A woman claiming to be a widow of former Nyeri Governor Wahome Gakuru now wants a share of his Sh55 million estate.
Wangui Mwaura says she was the wife of the late governor after he separated from Catherine Kirumba Karemu.
Karemu has taken full control of the late governor’s estate after the High Court in Nyeri issued her with a certificate of confirmation of grant on May 6, 2021.
Justice Abigale Mshila allowed the woman and her three sons to be the only beneficiaries of Gakuru’s estate.
The governor died at Thika Level 5 Hospital after a road accident at Makenji along Nyeri-Nairobi Highway on November 7, 2017, when his vehicle ploughed into a metal guard rail and concrete posts.
Wangui, in her application for the revocation of the grant dated July 21 and certified as urgent, claims Gakuru separated with Karemu in 2008 and were undergoing divorce proceedings under case number 299/2013.
“I was his wife, having cohabited with him for seven years from 2010 to 2017 and were blessed with a son before the deceased met his death in a road accident,” Wangui says.
She says Gakuru used to pay her rent at Opal Court and Belmout Court in Kilimani and that the application for a grant by Karemu omitted her name and that of her son from the list of beneficiaries.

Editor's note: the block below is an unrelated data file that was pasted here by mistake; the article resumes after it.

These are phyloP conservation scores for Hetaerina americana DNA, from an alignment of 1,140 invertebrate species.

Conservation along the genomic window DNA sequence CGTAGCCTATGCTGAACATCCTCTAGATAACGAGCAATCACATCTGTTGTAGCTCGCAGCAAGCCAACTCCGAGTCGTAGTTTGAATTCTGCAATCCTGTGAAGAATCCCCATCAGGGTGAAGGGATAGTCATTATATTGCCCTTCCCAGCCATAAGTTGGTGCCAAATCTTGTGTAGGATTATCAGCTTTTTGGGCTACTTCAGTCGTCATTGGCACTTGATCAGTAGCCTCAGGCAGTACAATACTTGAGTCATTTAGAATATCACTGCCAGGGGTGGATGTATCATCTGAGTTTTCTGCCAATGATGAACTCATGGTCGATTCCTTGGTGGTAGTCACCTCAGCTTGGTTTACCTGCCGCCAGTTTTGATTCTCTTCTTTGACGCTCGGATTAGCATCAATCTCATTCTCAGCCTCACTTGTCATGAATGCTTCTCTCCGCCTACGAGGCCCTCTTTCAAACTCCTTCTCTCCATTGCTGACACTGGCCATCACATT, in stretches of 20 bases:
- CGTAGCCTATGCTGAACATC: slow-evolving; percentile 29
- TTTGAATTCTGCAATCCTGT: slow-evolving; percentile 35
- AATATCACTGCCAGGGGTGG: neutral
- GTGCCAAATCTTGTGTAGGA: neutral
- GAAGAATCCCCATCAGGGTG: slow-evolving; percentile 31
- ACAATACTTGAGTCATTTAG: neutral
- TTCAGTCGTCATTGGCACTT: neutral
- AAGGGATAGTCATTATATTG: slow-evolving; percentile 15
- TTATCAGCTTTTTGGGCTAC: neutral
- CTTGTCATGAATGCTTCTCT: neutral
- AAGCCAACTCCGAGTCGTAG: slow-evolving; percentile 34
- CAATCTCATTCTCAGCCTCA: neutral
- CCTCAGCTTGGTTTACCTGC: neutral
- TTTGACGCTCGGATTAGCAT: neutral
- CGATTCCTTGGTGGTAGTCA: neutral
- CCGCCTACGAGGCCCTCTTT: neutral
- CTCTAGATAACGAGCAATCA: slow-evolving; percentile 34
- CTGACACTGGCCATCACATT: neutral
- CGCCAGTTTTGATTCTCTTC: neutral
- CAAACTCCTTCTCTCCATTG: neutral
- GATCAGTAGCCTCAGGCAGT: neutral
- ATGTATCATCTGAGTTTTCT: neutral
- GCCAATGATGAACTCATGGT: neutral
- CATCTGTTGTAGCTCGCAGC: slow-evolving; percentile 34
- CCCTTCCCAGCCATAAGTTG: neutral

Wangui has proposed that the property be shared among six beneficiaries, including herself and her son.
But Karemu, in her replying affidavit, says she is the only wife of the late governor.
She says Wangui is a stranger and denies the allegations of a relationship between her and Gakuru.
“The proceeding under the miscellaneous application number 157 of 2017 were purely a burial dispute,” she says, adding that the applicant was only interested in stopping the burial of her husband.
On an application for the matter to be transferred to Nairobi Milimani court, Karemu objected, saying the succession was filed in Nyeri because the deceased lived and worked there prior to his demise.
“I reside in Kiambu County but was issued with a letter from the area chief as evidence of my relation with the deceased,” she says.
She says the issues raised can be determined in Nyeri, and that the application by Wangui for a transfer is a deliberate effort to delay the hearing and determination of the case.
“Summons filed are in bad in law vexatious and an abuse of court process and should be disallowed,” she says in court papers.
The property and assets that Karemu and her three sons inherited include a parcel of land registered as Kiambu Municipality block 111/78 in Runda estate identified as Dr Gakuru’s Nairobi home, and another property registered as 21809 in Ngong.
The court allowed the widow to hold the two parcels in trust for all beneficiaries named in the grant. Other assets, according to the grant, will be transferred to her name for the upkeep of all beneficiaries.
Other properties include undisclosed amount of shares in Kenya Reinsurance, Safaricom and KenGen.
Karemu will also be the sole beneficiary of all terminal dues and benefits from the County Government of Nyeri as well as three vehicles, registered in the name of the deceased.
Wangui, in her court papers, claims that a miscellaneous application 157/2017 filed at the High Court in Nairobi gave an order dated November 17, 2017, just before Gakuru was buried, recognising her as a wife and her son as the child of the deceased and issued orders for her to participate in the burial.